Monday, February 25, 2013

Choosing Darkness

I have been working like a mad writer lately, trying to get through the rough draft of the fourth book in my series before I put the finishing touches on the third.  I like to make sure that I know where this ship is going so that I can add a bit of foreshadowing here and a few hints there.  What I discovered as I blazed through the end yesterday was that I had no idea where this story was going, and I have to say I was shocked at the darkness that is coming for my characters.  At the end, I was sad, and in talking (ranting) to my mother, I realized that like a parent, I don’t want to see my characters go through rough times.  I want to make sure they have hope and remember that every day is beautiful and even grumpy times are reminders of the goodness of better days.

Today, I realized that my grieving for the bumpy seas ahead for my characters had more than a little to do with a good friend of mine in real life.  As I watch the train wreck coming in fiction, I have some power, my fingers can change everything (though not without consequences in terms of inspiration to write), but in real life with a friend going through equally rough seas, I can do almost nothing.

I’ve tried all the things that a person can do.  I’ve reached out.  I’ve shared my stories of darkness and how I worked through them.  I’ve done what I could.  But in real life, we simply don’t have that much power when people choose darkness.  My characters sometimes choose darkness and it hurts, but I can see when they will have that spark of awareness and lean back toward the light.  For my friend, I can’t see that.  I hope, but I have no special window that lets me see that my friend will go a different way, fight harder against the demons, and come out on the other side grateful and hopeful.  

Maybe one day, my friend will remember that his friends and family are out here too.  And while he’s focused on his own pain and his own worries, there are people he loves who could use his help and his attention.  Other people might need him, but right now his view is limited.

I’ve been there, in a different way, and I wonder why people and characters choose darkness.  Why is it so hard to see that we have a thousand choices every day to view the world and our particular challenges in a positive light?  Why is it so hard to remember to look beyond ourselves when the only thing we see inside is ugliness?  We’re not ugly, we’re beautiful, but the times when our souls feel like cesspools are the times to look somewhere else.  To stay busy.  To make this minute positive.  To not think about the end of the day or the week, the month or the year.  Just to make this one minute beautiful, and if not beautiful, then at least bearable.

Anything positive has to be better than giving in, running away, hiding from pain, or searching for permanent endings to temporary problems.

My characters will find their way.  They’ll find hope.  I hope my friend does too.

Sunday, February 17, 2013


I had a funny morning the other day, a morning where memory took on the role of villain.  We like to think having a good memory is an asset, and certainly when it comes to people losing their memories, that is indeed a great tragedy.  But like everything in life, there is a price and a benefit to having a good memory.  Other than a few gaps when I was too busy to attend to much, I have a really good memory and on the morning in question, that memory delivered to me the rogue’s gallery of annoying people I’ve come across in my life.  Like I was flipping through a deck of cards, there they were, including (I hate to say), their names.  I couldn’t believe that I can remember the names (all of them) for these bit players in my life who carried a short-lived (thankfully) but irritating place in my history... some more than twenty years ago.  And I’m not talking about the annoying teachers who I saw everyday (their names are worthy), but the boss I had who told me I had to quit my job because I had to take a night off to sing in a wedding (that he knew about when he hired me)... yup, still know his name.  Bad one-time dates.  Co-workers from my teen years.  All still here.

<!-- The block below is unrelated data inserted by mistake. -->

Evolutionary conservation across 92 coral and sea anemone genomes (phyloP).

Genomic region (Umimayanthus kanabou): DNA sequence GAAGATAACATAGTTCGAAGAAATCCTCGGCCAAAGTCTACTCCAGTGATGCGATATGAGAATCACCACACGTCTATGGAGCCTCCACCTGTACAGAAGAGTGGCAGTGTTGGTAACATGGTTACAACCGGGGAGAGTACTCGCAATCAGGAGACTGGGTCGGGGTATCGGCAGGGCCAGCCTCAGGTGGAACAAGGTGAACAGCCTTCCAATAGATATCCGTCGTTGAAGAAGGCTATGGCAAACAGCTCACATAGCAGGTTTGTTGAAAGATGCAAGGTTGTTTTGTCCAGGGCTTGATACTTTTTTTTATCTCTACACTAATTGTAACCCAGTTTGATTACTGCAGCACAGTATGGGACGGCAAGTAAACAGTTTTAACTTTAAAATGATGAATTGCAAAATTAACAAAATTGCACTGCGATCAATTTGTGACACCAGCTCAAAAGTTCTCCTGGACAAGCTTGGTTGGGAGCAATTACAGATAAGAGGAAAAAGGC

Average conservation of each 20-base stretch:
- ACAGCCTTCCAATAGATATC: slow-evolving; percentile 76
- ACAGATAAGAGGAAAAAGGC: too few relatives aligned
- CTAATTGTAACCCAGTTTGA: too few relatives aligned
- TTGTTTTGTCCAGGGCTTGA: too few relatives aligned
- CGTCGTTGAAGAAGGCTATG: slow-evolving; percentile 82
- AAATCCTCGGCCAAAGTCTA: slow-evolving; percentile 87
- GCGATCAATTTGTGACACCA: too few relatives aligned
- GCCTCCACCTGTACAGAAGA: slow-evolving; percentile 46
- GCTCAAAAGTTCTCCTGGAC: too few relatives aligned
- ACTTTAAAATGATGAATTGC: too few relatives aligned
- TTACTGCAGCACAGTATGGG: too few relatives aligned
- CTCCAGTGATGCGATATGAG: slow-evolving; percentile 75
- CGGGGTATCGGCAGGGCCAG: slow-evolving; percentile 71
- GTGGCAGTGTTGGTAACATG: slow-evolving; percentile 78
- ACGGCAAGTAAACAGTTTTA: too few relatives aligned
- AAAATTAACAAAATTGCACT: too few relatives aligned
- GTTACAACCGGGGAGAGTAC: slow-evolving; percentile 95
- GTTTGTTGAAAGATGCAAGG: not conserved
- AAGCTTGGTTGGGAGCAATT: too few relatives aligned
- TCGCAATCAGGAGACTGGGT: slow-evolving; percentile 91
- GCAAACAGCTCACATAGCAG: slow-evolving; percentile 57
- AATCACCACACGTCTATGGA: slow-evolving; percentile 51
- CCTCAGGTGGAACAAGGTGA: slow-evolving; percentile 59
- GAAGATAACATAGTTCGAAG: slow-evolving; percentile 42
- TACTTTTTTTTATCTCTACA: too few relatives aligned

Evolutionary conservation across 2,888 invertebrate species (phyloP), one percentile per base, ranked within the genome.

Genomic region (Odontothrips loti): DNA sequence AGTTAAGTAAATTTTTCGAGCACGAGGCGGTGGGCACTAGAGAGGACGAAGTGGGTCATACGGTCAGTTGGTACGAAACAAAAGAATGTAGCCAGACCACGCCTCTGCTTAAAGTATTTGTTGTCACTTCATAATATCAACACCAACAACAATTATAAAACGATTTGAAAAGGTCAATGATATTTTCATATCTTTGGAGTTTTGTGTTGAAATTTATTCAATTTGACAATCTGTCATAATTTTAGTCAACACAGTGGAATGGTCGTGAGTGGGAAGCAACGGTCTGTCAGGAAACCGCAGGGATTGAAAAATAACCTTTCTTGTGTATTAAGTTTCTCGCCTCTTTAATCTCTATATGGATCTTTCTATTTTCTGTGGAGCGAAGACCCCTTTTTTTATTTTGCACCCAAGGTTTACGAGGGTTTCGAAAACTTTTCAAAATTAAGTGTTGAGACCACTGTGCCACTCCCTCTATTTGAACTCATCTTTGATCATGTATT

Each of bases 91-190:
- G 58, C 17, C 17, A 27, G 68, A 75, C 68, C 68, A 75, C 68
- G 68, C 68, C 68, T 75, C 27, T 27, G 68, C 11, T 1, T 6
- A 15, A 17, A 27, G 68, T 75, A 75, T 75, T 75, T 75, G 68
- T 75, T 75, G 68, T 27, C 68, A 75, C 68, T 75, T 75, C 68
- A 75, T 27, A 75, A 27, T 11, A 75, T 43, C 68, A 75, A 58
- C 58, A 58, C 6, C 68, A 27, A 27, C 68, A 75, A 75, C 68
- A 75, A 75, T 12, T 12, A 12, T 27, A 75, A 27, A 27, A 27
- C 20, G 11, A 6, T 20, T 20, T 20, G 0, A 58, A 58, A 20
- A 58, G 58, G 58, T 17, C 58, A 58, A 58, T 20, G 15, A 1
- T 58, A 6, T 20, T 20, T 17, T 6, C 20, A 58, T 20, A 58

It shouldn’t be a surprise really.  I still know all the words to songs I haven’t heard in years (REM, I’m looking at you right now... It’s the End of the World as We Know It).  And truly, it did make me laugh to remember them, but it also made me think.  One of the things I have struggled with is letting go of old hurt feelings, and it’s no wonder.  With a good memory, we can replay these incidents in our minds like our own version of Dysfunctional Youtube, and odds are (and if witness identification stats are correct) we aren’t replaying them exactly as they happened.  We color our memories.  That old boss could have seen things completely differently, and leaving that job gave me the opportunity for a different adventure.

I’ve worked to make peace with these memory monsters, and making peace means turning off the memories even though they still rumble around inside me on cold mornings in February.  It takes discipline to focus on the good, the place in my life where I’m happy, my goals, friends, and family.  And the incredible blessing for a memory-afflicted person is the future, open and wondrous.  Better to be happy in this moment and the one that’s coming than to worry at the past with no hope of changing anything but our own perspectives.

So, rogue’s gallery, I salute you and wish you well, and to all the rogue’s galleries in other people’s memories in which I am a member, I hope you forgive me and find your own peace with our shared pasts.  We do improve with time, and life really does get better.

Quote for the Day from L.M. Montgomery

"Isn't it nice to think that tomorrow is a new day with no mistakes in it yet?"

Sunday, February 10, 2013

A State of Flux

I talk a lot about change.  The willingness to change is something to aspire to, and the thing about change and growth is it is never finished.  I’ve had those epiphanies, the ones where you feel you’ve arrived, you’re complete.  What a joke.  Great growth yields more great growth, as long as we remain willing to assess, to look at our lives and see the places where we hide from change, places we refuse to allow to reach the light.  I have them; I like to think we all do (that makes me feel less odd, if we are all in this forever flux together).

The catalyst for change can be anything, can be a friend who inspires, a movie, a song, or other more tangible internal realities.  Nothing inspires change quite like misery.  I sometimes think that we run from misery too fiercely, instead of allowing it to be our cosmic compass pointing the way we don’t want to go.  If we faced that instead of hiding from it with whatever salve we can find (ice cream has worked for me in the past), maybe we would learn faster.  But in so many ways, I think we are all the petulant ne’er-do-wells in our own stories.  Instead of using unhappiness as a guide, I stared at sadness for such a long time, refusing to blink, refusing to see the beauty and wonder to my right or my left.  No, I had to see my life darkly, because that was where I felt more alive, more purposeful.  More tragically miserable.  I spent years trying to turn my life into a soap opera, when I should have been happy with the silly sitcom I was born to live.